I hope I am correct that those will be the ones that viewers can click to remove as the video plays.

So, last evening, I changed the video from private to public. Feel free to kick off the rush that will send this gem viral. Might as well give the license holders their money’s worth.

Without further delay, I present, The Intervale Ranch Slideshow.

Question and answer session to follow. I invite those with inquisitive minds to post any questions the slideshow engenders by posting a comment to this post. I may use them to write a follow-up post that will fill out the detail glossed over by the sometimes cryptic collection of images.

.

.

.

.

.

.

.

.

.

.

.

Written by johnwhays

August 24, 2016 at 6:00 am

The Table

with 2 comments

When Mom let us have the old Hays family dining room table, the one thing she required in exchange was that we host the Thanksgiving meal on it. Whenever it is time to haul the 5 center leaves out of storage, to stretch the table to conference-room size, I experience a flood of memories, and an overwhelming sense of appreciation for the honor of being given possession of the family table.

IMG_3242eThis table was in the farm-house of Intervale Ranch where my family lived when I was born. It has been with me for most of my life. I snapped this shot of the expanded length prior to covering it with 12 place settings and more foods than should be allowed yesterday.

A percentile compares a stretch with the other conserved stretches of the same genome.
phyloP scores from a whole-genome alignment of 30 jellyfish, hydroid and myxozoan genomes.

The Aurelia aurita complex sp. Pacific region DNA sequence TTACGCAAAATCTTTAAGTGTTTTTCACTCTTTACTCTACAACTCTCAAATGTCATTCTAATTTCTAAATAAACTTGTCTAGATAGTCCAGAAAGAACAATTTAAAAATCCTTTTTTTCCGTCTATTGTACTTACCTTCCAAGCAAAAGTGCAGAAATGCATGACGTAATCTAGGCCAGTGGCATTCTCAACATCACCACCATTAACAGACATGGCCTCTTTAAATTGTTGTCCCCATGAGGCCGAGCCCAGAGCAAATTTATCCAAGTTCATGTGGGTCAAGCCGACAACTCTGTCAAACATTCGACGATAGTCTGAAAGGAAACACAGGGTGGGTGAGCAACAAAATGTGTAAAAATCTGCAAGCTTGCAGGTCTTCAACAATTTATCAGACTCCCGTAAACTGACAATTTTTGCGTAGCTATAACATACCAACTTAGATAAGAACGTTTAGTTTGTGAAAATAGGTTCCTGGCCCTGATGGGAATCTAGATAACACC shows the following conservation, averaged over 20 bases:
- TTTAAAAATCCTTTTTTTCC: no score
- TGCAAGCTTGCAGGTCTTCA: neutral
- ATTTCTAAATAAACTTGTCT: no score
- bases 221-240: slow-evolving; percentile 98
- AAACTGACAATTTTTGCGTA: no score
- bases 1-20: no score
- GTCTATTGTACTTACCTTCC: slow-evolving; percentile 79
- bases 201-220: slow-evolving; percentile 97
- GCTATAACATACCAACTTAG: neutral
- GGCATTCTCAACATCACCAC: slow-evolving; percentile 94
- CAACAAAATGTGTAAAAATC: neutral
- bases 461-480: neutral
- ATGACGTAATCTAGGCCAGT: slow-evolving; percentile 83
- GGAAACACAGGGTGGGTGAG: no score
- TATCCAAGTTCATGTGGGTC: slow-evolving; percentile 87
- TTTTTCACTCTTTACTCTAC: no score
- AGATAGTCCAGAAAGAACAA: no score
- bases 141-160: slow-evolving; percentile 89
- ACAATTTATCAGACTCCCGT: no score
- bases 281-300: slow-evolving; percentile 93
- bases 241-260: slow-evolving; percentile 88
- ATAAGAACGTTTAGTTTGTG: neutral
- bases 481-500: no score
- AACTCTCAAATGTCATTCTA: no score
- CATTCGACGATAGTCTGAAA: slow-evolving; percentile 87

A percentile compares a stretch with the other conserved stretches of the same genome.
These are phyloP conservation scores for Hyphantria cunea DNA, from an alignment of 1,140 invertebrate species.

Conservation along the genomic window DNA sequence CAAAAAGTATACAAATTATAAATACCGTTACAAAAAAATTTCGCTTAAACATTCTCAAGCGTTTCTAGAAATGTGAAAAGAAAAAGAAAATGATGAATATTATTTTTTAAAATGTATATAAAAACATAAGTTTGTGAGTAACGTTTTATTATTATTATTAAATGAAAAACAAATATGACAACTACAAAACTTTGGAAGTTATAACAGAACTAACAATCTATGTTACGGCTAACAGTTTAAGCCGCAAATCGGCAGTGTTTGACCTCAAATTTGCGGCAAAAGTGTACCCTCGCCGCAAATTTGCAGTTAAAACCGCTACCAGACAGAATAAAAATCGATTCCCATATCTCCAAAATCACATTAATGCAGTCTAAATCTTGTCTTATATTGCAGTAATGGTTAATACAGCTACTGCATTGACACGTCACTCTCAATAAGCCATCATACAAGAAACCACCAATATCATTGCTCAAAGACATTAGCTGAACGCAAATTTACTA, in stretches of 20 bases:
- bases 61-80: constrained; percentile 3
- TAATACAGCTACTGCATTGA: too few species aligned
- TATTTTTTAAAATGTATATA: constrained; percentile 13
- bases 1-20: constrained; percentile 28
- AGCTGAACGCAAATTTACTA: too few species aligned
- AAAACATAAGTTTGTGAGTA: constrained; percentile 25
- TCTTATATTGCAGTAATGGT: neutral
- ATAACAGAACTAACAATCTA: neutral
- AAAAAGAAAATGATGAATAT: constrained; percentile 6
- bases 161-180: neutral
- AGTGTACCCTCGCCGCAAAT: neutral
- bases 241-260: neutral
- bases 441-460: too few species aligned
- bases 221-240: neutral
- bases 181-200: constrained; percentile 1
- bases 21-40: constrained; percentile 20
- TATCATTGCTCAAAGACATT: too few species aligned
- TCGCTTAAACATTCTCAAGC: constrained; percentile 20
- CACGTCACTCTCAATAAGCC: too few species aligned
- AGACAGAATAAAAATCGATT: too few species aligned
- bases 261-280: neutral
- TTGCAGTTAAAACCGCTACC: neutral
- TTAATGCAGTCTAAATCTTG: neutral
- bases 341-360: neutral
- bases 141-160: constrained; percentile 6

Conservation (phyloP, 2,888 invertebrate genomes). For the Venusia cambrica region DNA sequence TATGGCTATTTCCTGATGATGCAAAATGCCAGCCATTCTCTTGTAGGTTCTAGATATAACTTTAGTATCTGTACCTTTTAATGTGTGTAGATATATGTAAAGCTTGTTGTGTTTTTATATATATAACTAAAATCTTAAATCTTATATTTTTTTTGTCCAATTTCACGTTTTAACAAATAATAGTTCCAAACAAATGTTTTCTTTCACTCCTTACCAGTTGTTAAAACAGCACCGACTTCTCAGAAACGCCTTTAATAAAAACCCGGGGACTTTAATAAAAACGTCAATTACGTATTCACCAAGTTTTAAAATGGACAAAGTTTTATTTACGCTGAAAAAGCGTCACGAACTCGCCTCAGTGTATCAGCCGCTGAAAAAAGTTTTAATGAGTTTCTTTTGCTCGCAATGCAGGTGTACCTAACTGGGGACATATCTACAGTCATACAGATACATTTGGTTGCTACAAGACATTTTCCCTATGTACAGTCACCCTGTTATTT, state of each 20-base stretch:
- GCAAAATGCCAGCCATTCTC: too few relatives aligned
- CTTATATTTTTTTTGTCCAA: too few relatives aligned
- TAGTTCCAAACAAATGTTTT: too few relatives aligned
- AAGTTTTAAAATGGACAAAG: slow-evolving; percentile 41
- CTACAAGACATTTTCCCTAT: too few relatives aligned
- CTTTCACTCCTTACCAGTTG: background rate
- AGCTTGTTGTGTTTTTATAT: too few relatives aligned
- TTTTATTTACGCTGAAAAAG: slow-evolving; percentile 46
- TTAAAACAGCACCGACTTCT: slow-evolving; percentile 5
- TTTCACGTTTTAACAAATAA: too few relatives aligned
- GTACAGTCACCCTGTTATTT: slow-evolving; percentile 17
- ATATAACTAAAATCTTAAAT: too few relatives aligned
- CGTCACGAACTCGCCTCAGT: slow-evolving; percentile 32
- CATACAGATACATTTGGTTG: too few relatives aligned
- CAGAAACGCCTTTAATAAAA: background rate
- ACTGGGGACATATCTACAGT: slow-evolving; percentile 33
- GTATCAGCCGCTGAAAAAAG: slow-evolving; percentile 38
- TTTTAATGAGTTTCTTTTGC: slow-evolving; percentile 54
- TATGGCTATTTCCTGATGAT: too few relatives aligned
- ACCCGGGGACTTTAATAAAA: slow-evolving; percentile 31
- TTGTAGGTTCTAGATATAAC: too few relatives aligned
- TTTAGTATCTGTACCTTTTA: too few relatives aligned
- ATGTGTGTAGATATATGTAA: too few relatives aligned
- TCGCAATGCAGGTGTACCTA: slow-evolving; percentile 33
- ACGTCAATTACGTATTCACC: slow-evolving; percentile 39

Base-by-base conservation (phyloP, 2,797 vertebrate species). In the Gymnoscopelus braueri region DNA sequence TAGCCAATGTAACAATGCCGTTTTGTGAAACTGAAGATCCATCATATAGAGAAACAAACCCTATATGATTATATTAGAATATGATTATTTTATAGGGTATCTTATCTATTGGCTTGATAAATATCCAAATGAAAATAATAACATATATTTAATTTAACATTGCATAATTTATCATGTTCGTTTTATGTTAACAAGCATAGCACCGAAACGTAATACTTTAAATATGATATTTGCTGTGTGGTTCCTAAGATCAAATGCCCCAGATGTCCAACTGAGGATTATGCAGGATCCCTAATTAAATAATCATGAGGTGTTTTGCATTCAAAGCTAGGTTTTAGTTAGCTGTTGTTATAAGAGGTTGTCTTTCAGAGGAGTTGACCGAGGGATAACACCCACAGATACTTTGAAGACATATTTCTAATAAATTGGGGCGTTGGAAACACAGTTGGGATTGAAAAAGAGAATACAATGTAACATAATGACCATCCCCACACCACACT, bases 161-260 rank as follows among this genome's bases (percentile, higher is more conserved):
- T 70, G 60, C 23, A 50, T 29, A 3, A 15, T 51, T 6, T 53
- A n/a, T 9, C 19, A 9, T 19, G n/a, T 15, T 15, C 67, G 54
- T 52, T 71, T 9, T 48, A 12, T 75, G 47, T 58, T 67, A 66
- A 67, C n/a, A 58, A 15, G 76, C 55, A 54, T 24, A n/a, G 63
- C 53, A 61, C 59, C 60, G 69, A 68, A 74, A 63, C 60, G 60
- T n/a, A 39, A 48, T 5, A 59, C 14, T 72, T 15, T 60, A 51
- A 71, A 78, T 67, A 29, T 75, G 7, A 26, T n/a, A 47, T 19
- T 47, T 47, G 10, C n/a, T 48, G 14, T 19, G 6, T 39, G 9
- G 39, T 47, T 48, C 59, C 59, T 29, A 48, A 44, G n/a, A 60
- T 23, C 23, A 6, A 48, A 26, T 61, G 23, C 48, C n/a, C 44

Another happy Thanksgiving is in the books.

Ah, but that’s not all. This year we get two versions. Yesterday, Cyndie’s side of the family came over. On Sunday, the Hays side of the family with gather. We’ll keep the table extended for the days between. That will prolong my period of enjoying the memories conjured up when I see it in all its glory of being full-size.

.

.

.

Written by johnwhays

November 29, 2013 at 7:00 am

Farm as History

leave a comment »

Many years later, I became curious about whether or not the city had any interest in the history of the land where the farm was located. I paid a visit to the Edina Historical Society. A woman greeted me warmly, listened with interest to my description of having lived on the property, and disappeared to see if she had any related records on the subject. She returned, wearing white cotton gloves and holding a single manila folder. In it was one simple sheet of paper. I don’t even remember what it was regarding, other than it wasn’t the least bit interesting. Entirely underwhelming experience.

However, she held out hope for me, suggesting I visit the Parks and Recreation Department at the city offices. Since the majority of our property went on to become a substantial city park and golf course, her suggestion made sense. Upon my arrival there, a clerk produced a box that was over-stuffed with documents relating to the old Hays farm property! She even invited me to take it home to review and return at my convenience. It was a Jackpot!